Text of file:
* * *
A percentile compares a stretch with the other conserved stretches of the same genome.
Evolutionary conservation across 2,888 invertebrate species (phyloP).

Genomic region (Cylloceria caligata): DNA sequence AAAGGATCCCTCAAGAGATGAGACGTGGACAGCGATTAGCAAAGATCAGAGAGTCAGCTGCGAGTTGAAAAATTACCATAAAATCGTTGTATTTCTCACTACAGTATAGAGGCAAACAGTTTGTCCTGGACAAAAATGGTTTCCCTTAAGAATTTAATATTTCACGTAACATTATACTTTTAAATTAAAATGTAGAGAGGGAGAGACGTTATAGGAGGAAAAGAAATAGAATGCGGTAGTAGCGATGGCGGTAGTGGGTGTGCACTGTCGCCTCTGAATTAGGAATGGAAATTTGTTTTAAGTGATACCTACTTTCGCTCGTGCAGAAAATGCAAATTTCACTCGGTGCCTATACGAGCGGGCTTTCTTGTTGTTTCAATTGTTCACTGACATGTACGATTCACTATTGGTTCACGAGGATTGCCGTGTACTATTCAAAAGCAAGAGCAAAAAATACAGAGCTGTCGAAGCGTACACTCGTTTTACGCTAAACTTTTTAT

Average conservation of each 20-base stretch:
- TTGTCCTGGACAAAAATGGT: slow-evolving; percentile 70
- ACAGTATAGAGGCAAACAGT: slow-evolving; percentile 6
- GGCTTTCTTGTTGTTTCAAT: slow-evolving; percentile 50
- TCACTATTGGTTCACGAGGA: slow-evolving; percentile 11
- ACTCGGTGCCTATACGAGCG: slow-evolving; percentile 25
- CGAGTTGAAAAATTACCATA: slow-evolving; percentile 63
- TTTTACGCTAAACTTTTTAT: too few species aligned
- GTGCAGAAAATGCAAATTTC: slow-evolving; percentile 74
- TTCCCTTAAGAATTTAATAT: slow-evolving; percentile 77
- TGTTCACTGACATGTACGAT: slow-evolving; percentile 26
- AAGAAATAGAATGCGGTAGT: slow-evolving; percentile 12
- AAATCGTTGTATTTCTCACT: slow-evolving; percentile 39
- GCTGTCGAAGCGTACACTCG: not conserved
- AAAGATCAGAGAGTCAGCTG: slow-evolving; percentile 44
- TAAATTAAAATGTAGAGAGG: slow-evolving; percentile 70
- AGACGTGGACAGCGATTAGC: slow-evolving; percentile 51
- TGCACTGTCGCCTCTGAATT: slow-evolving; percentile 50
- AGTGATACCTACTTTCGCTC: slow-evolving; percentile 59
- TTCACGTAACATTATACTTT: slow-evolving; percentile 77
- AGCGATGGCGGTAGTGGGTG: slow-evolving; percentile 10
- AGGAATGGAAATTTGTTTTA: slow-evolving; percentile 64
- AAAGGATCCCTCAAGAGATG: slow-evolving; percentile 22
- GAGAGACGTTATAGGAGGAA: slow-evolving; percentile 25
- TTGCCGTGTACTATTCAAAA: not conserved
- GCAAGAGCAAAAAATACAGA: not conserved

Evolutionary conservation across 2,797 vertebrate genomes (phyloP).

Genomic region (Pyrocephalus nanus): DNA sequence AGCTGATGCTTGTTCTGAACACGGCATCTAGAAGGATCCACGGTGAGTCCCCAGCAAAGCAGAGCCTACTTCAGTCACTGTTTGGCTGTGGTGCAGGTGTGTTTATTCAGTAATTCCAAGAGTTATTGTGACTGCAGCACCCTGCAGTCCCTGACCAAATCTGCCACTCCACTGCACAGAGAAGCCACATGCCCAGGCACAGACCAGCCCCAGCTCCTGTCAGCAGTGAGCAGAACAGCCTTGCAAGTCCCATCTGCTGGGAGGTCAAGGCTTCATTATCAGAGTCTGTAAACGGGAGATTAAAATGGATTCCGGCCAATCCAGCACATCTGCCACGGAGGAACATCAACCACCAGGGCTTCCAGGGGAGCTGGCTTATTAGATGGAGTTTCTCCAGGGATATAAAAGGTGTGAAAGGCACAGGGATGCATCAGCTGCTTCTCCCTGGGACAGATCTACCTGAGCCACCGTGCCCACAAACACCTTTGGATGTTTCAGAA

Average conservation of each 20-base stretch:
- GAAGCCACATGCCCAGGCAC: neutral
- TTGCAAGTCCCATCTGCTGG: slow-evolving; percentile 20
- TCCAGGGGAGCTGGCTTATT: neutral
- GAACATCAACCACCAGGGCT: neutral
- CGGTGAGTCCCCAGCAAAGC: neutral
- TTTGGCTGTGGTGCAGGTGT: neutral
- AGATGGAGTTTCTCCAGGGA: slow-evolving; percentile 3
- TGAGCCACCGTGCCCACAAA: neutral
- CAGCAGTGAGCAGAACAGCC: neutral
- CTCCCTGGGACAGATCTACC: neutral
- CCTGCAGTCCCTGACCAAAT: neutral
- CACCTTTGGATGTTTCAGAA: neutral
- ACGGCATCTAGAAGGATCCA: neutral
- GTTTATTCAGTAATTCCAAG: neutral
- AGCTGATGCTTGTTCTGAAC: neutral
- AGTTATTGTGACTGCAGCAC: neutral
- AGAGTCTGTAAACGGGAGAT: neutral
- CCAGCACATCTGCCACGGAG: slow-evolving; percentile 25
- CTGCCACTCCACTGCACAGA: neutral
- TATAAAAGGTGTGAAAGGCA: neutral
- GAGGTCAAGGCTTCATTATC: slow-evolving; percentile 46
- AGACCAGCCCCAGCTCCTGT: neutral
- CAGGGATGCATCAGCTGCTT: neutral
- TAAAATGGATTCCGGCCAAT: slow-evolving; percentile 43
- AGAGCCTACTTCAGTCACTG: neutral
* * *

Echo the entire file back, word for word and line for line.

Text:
A percentile compares a stretch with the other conserved stretches of the same genome.
Evolutionary conservation across 2,888 invertebrate species (phyloP).

Genomic region (Cylloceria caligata): DNA sequence AAAGGATCCCTCAAGAGATGAGACGTGGACAGCGATTAGCAAAGATCAGAGAGTCAGCTGCGAGTTGAAAAATTACCATAAAATCGTTGTATTTCTCACTACAGTATAGAGGCAAACAGTTTGTCCTGGACAAAAATGGTTTCCCTTAAGAATTTAATATTTCACGTAACATTATACTTTTAAATTAAAATGTAGAGAGGGAGAGACGTTATAGGAGGAAAAGAAATAGAATGCGGTAGTAGCGATGGCGGTAGTGGGTGTGCACTGTCGCCTCTGAATTAGGAATGGAAATTTGTTTTAAGTGATACCTACTTTCGCTCGTGCAGAAAATGCAAATTTCACTCGGTGCCTATACGAGCGGGCTTTCTTGTTGTTTCAATTGTTCACTGACATGTACGATTCACTATTGGTTCACGAGGATTGCCGTGTACTATTCAAAAGCAAGAGCAAAAAATACAGAGCTGTCGAAGCGTACACTCGTTTTACGCTAAACTTTTTAT

Average conservation of each 20-base stretch:
- TTGTCCTGGACAAAAATGGT: slow-evolving; percentile 70
- ACAGTATAGAGGCAAACAGT: slow-evolving; percentile 6
- GGCTTTCTTGTTGTTTCAAT: slow-evolving; percentile 50
- TCACTATTGGTTCACGAGGA: slow-evolving; percentile 11
- ACTCGGTGCCTATACGAGCG: slow-evolving; percentile 25
- CGAGTTGAAAAATTACCATA: slow-evolving; percentile 63
- TTTTACGCTAAACTTTTTAT: too few species aligned
- GTGCAGAAAATGCAAATTTC: slow-evolving; percentile 74
- TTCCCTTAAGAATTTAATAT: slow-evolving; percentile 77
- TGTTCACTGACATGTACGAT: slow-evolving; percentile 26
- AAGAAATAGAATGCGGTAGT: slow-evolving; percentile 12
- AAATCGTTGTATTTCTCACT: slow-evolving; percentile 39
- GCTGTCGAAGCGTACACTCG: not conserved
- AAAGATCAGAGAGTCAGCTG: slow-evolving; percentile 44
- TAAATTAAAATGTAGAGAGG: slow-evolving; percentile 70
- AGACGTGGACAGCGATTAGC: slow-evolving; percentile 51
- TGCACTGTCGCCTCTGAATT: slow-evolving; percentile 50
- AGTGATACCTACTTTCGCTC: slow-evolving; percentile 59
- TTCACGTAACATTATACTTT: slow-evolving; percentile 77
- AGCGATGGCGGTAGTGGGTG: slow-evolving; percentile 10
- AGGAATGGAAATTTGTTTTA: slow-evolving; percentile 64
- AAAGGATCCCTCAAGAGATG: slow-evolving; percentile 22
- GAGAGACGTTATAGGAGGAA: slow-evolving; percentile 25
- TTGCCGTGTACTATTCAAAA: not conserved
- GCAAGAGCAAAAAATACAGA: not conserved

Evolutionary conservation across 2,797 vertebrate genomes (phyloP).

Genomic region (Pyrocephalus nanus): DNA sequence AGCTGATGCTTGTTCTGAACACGGCATCTAGAAGGATCCACGGTGAGTCCCCAGCAAAGCAGAGCCTACTTCAGTCACTGTTTGGCTGTGGTGCAGGTGTGTTTATTCAGTAATTCCAAGAGTTATTGTGACTGCAGCACCCTGCAGTCCCTGACCAAATCTGCCACTCCACTGCACAGAGAAGCCACATGCCCAGGCACAGACCAGCCCCAGCTCCTGTCAGCAGTGAGCAGAACAGCCTTGCAAGTCCCATCTGCTGGGAGGTCAAGGCTTCATTATCAGAGTCTGTAAACGGGAGATTAAAATGGATTCCGGCCAATCCAGCACATCTGCCACGGAGGAACATCAACCACCAGGGCTTCCAGGGGAGCTGGCTTATTAGATGGAGTTTCTCCAGGGATATAAAAGGTGTGAAAGGCACAGGGATGCATCAGCTGCTTCTCCCTGGGACAGATCTACCTGAGCCACCGTGCCCACAAACACCTTTGGATGTTTCAGAA

Average conservation of each 20-base stretch:
- GAAGCCACATGCCCAGGCAC: neutral
- TTGCAAGTCCCATCTGCTGG: slow-evolving; percentile 20
- TCCAGGGGAGCTGGCTTATT: neutral
- GAACATCAACCACCAGGGCT: neutral
- CGGTGAGTCCCCAGCAAAGC: neutral
- TTTGGCTGTGGTGCAGGTGT: neutral
- AGATGGAGTTTCTCCAGGGA: slow-evolving; percentile 3
- TGAGCCACCGTGCCCACAAA: neutral
- CAGCAGTGAGCAGAACAGCC: neutral
- CTCCCTGGGACAGATCTACC: neutral
- CCTGCAGTCCCTGACCAAAT: neutral
- CACCTTTGGATGTTTCAGAA: neutral
- ACGGCATCTAGAAGGATCCA: neutral
- GTTTATTCAGTAATTCCAAG: neutral
- AGCTGATGCTTGTTCTGAAC: neutral
- AGTTATTGTGACTGCAGCAC: neutral
- AGAGTCTGTAAACGGGAGAT: neutral
- CCAGCACATCTGCCACGGAG: slow-evolving; percentile 25
- CTGCCACTCCACTGCACAGA: neutral
- TATAAAAGGTGTGAAAGGCA: neutral
- GAGGTCAAGGCTTCATTATC: slow-evolving; percentile 46
- AGACCAGCCCCAGCTCCTGT: neutral
- CAGGGATGCATCAGCTGCTT: neutral
- TAAAATGGATTCCGGCCAAT: slow-evolving; percentile 43
- AGAGCCTACTTCAGTCACTG: neutral